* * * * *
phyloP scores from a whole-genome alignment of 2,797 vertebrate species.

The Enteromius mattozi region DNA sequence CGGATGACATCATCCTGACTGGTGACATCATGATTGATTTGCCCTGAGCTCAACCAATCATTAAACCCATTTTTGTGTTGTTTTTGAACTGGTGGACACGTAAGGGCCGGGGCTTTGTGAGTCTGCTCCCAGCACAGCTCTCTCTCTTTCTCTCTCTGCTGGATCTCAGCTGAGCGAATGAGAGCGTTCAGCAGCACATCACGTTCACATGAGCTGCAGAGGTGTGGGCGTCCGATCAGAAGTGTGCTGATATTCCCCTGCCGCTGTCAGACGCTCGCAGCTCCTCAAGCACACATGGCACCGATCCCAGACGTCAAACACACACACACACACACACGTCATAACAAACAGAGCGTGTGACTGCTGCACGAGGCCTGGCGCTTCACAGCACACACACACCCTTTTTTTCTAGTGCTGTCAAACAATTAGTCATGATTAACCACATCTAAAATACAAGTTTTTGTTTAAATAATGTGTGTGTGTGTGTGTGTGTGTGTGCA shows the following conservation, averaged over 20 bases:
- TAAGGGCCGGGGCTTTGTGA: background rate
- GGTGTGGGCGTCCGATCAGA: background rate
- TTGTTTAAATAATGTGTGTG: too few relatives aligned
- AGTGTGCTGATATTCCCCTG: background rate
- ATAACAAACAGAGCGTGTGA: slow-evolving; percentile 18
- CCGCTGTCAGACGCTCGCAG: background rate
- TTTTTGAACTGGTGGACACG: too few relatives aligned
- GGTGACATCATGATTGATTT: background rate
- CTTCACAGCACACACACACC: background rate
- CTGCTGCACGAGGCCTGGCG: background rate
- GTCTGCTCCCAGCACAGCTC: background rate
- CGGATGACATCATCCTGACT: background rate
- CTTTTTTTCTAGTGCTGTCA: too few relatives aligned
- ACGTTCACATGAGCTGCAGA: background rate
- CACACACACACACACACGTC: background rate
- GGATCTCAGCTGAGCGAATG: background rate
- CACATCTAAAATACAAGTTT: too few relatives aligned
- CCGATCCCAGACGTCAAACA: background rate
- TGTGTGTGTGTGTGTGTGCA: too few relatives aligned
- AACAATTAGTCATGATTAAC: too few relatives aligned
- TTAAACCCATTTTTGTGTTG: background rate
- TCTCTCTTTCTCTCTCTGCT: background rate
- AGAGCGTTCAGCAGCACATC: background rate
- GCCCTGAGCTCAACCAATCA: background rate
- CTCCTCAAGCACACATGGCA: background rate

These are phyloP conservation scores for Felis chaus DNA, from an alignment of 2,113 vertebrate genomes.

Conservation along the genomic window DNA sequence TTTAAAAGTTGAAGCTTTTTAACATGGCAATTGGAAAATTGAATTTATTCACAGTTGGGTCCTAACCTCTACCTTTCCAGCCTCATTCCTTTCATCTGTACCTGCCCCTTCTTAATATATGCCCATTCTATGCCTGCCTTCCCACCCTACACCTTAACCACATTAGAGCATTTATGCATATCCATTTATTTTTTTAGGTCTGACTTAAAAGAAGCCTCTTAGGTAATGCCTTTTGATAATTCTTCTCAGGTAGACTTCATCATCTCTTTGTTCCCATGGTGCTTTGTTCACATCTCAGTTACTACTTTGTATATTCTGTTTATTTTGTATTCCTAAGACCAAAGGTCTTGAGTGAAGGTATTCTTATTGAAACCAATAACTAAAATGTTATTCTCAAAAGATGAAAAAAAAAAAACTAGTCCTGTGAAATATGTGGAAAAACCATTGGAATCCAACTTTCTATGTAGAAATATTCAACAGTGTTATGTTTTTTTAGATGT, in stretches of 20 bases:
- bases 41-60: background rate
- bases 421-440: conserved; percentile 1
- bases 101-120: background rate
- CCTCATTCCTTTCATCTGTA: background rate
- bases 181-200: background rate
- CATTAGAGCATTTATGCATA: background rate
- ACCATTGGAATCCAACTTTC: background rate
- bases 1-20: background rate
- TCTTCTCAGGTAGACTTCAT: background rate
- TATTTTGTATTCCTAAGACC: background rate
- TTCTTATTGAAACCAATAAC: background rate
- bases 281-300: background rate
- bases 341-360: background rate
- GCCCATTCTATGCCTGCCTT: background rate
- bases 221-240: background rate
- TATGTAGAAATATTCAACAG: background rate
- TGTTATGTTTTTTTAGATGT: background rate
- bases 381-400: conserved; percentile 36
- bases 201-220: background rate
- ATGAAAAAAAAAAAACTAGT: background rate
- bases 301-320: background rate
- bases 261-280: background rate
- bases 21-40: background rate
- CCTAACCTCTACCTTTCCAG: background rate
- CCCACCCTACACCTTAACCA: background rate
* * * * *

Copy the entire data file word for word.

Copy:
phyloP scores from a whole-genome alignment of 2,797 vertebrate species.

The Enteromius mattozi region DNA sequence CGGATGACATCATCCTGACTGGTGACATCATGATTGATTTGCCCTGAGCTCAACCAATCATTAAACCCATTTTTGTGTTGTTTTTGAACTGGTGGACACGTAAGGGCCGGGGCTTTGTGAGTCTGCTCCCAGCACAGCTCTCTCTCTTTCTCTCTCTGCTGGATCTCAGCTGAGCGAATGAGAGCGTTCAGCAGCACATCACGTTCACATGAGCTGCAGAGGTGTGGGCGTCCGATCAGAAGTGTGCTGATATTCCCCTGCCGCTGTCAGACGCTCGCAGCTCCTCAAGCACACATGGCACCGATCCCAGACGTCAAACACACACACACACACACACGTCATAACAAACAGAGCGTGTGACTGCTGCACGAGGCCTGGCGCTTCACAGCACACACACACCCTTTTTTTCTAGTGCTGTCAAACAATTAGTCATGATTAACCACATCTAAAATACAAGTTTTTGTTTAAATAATGTGTGTGTGTGTGTGTGTGTGTGTGCA shows the following conservation, averaged over 20 bases:
- TAAGGGCCGGGGCTTTGTGA: background rate
- GGTGTGGGCGTCCGATCAGA: background rate
- TTGTTTAAATAATGTGTGTG: too few relatives aligned
- AGTGTGCTGATATTCCCCTG: background rate
- ATAACAAACAGAGCGTGTGA: slow-evolving; percentile 18
- CCGCTGTCAGACGCTCGCAG: background rate
- TTTTTGAACTGGTGGACACG: too few relatives aligned
- GGTGACATCATGATTGATTT: background rate
- CTTCACAGCACACACACACC: background rate
- CTGCTGCACGAGGCCTGGCG: background rate
- GTCTGCTCCCAGCACAGCTC: background rate
- CGGATGACATCATCCTGACT: background rate
- CTTTTTTTCTAGTGCTGTCA: too few relatives aligned
- ACGTTCACATGAGCTGCAGA: background rate
- CACACACACACACACACGTC: background rate
- GGATCTCAGCTGAGCGAATG: background rate
- CACATCTAAAATACAAGTTT: too few relatives aligned
- CCGATCCCAGACGTCAAACA: background rate
- TGTGTGTGTGTGTGTGTGCA: too few relatives aligned
- AACAATTAGTCATGATTAAC: too few relatives aligned
- TTAAACCCATTTTTGTGTTG: background rate
- TCTCTCTTTCTCTCTCTGCT: background rate
- AGAGCGTTCAGCAGCACATC: background rate
- GCCCTGAGCTCAACCAATCA: background rate
- CTCCTCAAGCACACATGGCA: background rate

These are phyloP conservation scores for Felis chaus DNA, from an alignment of 2,113 vertebrate genomes.

Conservation along the genomic window DNA sequence TTTAAAAGTTGAAGCTTTTTAACATGGCAATTGGAAAATTGAATTTATTCACAGTTGGGTCCTAACCTCTACCTTTCCAGCCTCATTCCTTTCATCTGTACCTGCCCCTTCTTAATATATGCCCATTCTATGCCTGCCTTCCCACCCTACACCTTAACCACATTAGAGCATTTATGCATATCCATTTATTTTTTTAGGTCTGACTTAAAAGAAGCCTCTTAGGTAATGCCTTTTGATAATTCTTCTCAGGTAGACTTCATCATCTCTTTGTTCCCATGGTGCTTTGTTCACATCTCAGTTACTACTTTGTATATTCTGTTTATTTTGTATTCCTAAGACCAAAGGTCTTGAGTGAAGGTATTCTTATTGAAACCAATAACTAAAATGTTATTCTCAAAAGATGAAAAAAAAAAAACTAGTCCTGTGAAATATGTGGAAAAACCATTGGAATCCAACTTTCTATGTAGAAATATTCAACAGTGTTATGTTTTTTTAGATGT, in stretches of 20 bases:
- bases 41-60: background rate
- bases 421-440: conserved; percentile 1
- bases 101-120: background rate
- CCTCATTCCTTTCATCTGTA: background rate
- bases 181-200: background rate
- CATTAGAGCATTTATGCATA: background rate
- ACCATTGGAATCCAACTTTC: background rate
- bases 1-20: background rate
- TCTTCTCAGGTAGACTTCAT: background rate
- TATTTTGTATTCCTAAGACC: background rate
- TTCTTATTGAAACCAATAAC: background rate
- bases 281-300: background rate
- bases 341-360: background rate
- GCCCATTCTATGCCTGCCTT: background rate
- bases 221-240: background rate
- TATGTAGAAATATTCAACAG: background rate
- TGTTATGTTTTTTTAGATGT: background rate
- bases 381-400: conserved; percentile 36
- bases 201-220: background rate
- ATGAAAAAAAAAAAACTAGT: background rate
- bases 301-320: background rate
- bases 261-280: background rate
- bases 21-40: background rate
- CCTAACCTCTACCTTTCCAG: background rate
- CCCACCCTACACCTTAACCA: background rate